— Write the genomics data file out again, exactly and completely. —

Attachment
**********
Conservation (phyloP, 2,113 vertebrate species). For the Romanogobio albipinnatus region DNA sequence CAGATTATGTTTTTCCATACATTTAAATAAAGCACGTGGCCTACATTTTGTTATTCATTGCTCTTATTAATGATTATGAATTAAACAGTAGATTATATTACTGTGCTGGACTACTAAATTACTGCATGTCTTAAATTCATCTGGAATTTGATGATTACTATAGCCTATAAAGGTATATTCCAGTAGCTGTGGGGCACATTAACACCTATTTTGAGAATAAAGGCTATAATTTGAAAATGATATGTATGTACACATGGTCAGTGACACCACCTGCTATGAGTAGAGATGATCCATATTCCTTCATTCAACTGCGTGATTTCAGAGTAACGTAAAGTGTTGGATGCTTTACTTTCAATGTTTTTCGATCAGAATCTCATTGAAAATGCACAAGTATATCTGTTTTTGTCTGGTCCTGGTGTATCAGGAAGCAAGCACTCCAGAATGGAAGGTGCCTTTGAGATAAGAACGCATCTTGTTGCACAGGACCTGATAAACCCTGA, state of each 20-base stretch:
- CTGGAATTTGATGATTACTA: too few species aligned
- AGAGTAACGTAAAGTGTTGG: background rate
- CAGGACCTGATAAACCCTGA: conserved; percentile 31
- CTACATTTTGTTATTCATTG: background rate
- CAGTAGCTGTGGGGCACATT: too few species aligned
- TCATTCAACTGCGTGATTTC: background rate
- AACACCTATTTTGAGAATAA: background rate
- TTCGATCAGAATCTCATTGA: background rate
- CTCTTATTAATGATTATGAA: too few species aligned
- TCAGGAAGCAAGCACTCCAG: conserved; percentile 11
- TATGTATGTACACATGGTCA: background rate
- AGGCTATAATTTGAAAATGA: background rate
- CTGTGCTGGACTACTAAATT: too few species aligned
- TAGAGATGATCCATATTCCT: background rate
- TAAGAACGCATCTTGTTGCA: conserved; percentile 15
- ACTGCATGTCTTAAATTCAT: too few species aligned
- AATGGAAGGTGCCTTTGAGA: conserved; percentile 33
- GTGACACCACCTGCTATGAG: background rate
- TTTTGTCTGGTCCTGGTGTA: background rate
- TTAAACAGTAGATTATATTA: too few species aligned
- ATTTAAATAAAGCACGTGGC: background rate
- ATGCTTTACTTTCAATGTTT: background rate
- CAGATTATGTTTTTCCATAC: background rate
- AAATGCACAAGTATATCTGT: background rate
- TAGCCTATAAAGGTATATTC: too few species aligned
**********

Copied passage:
Conservation (phyloP, 2,113 vertebrate species). For the Romanogobio albipinnatus region DNA sequence CAGATTATGTTTTTCCATACATTTAAATAAAGCACGTGGCCTACATTTTGTTATTCATTGCTCTTATTAATGATTATGAATTAAACAGTAGATTATATTACTGTGCTGGACTACTAAATTACTGCATGTCTTAAATTCATCTGGAATTTGATGATTACTATAGCCTATAAAGGTATATTCCAGTAGCTGTGGGGCACATTAACACCTATTTTGAGAATAAAGGCTATAATTTGAAAATGATATGTATGTACACATGGTCAGTGACACCACCTGCTATGAGTAGAGATGATCCATATTCCTTCATTCAACTGCGTGATTTCAGAGTAACGTAAAGTGTTGGATGCTTTACTTTCAATGTTTTTCGATCAGAATCTCATTGAAAATGCACAAGTATATCTGTTTTTGTCTGGTCCTGGTGTATCAGGAAGCAAGCACTCCAGAATGGAAGGTGCCTTTGAGATAAGAACGCATCTTGTTGCACAGGACCTGATAAACCCTGA, state of each 20-base stretch:
- CTGGAATTTGATGATTACTA: too few species aligned
- AGAGTAACGTAAAGTGTTGG: background rate
- CAGGACCTGATAAACCCTGA: conserved; percentile 31
- CTACATTTTGTTATTCATTG: background rate
- CAGTAGCTGTGGGGCACATT: too few species aligned
- TCATTCAACTGCGTGATTTC: background rate
- AACACCTATTTTGAGAATAA: background rate
- TTCGATCAGAATCTCATTGA: background rate
- CTCTTATTAATGATTATGAA: too few species aligned
- TCAGGAAGCAAGCACTCCAG: conserved; percentile 11
- TATGTATGTACACATGGTCA: background rate
- AGGCTATAATTTGAAAATGA: background rate
- CTGTGCTGGACTACTAAATT: too few species aligned
- TAGAGATGATCCATATTCCT: background rate
- TAAGAACGCATCTTGTTGCA: conserved; percentile 15
- ACTGCATGTCTTAAATTCAT: too few species aligned
- AATGGAAGGTGCCTTTGAGA: conserved; percentile 33
- GTGACACCACCTGCTATGAG: background rate
- TTTTGTCTGGTCCTGGTGTA: background rate
- TTAAACAGTAGATTATATTA: too few species aligned
- ATTTAAATAAAGCACGTGGC: background rate
- ATGCTTTACTTTCAATGTTT: background rate
- CAGATTATGTTTTTCCATAC: background rate
- AAATGCACAAGTATATCTGT: background rate
- TAGCCTATAAAGGTATATTC: too few species aligned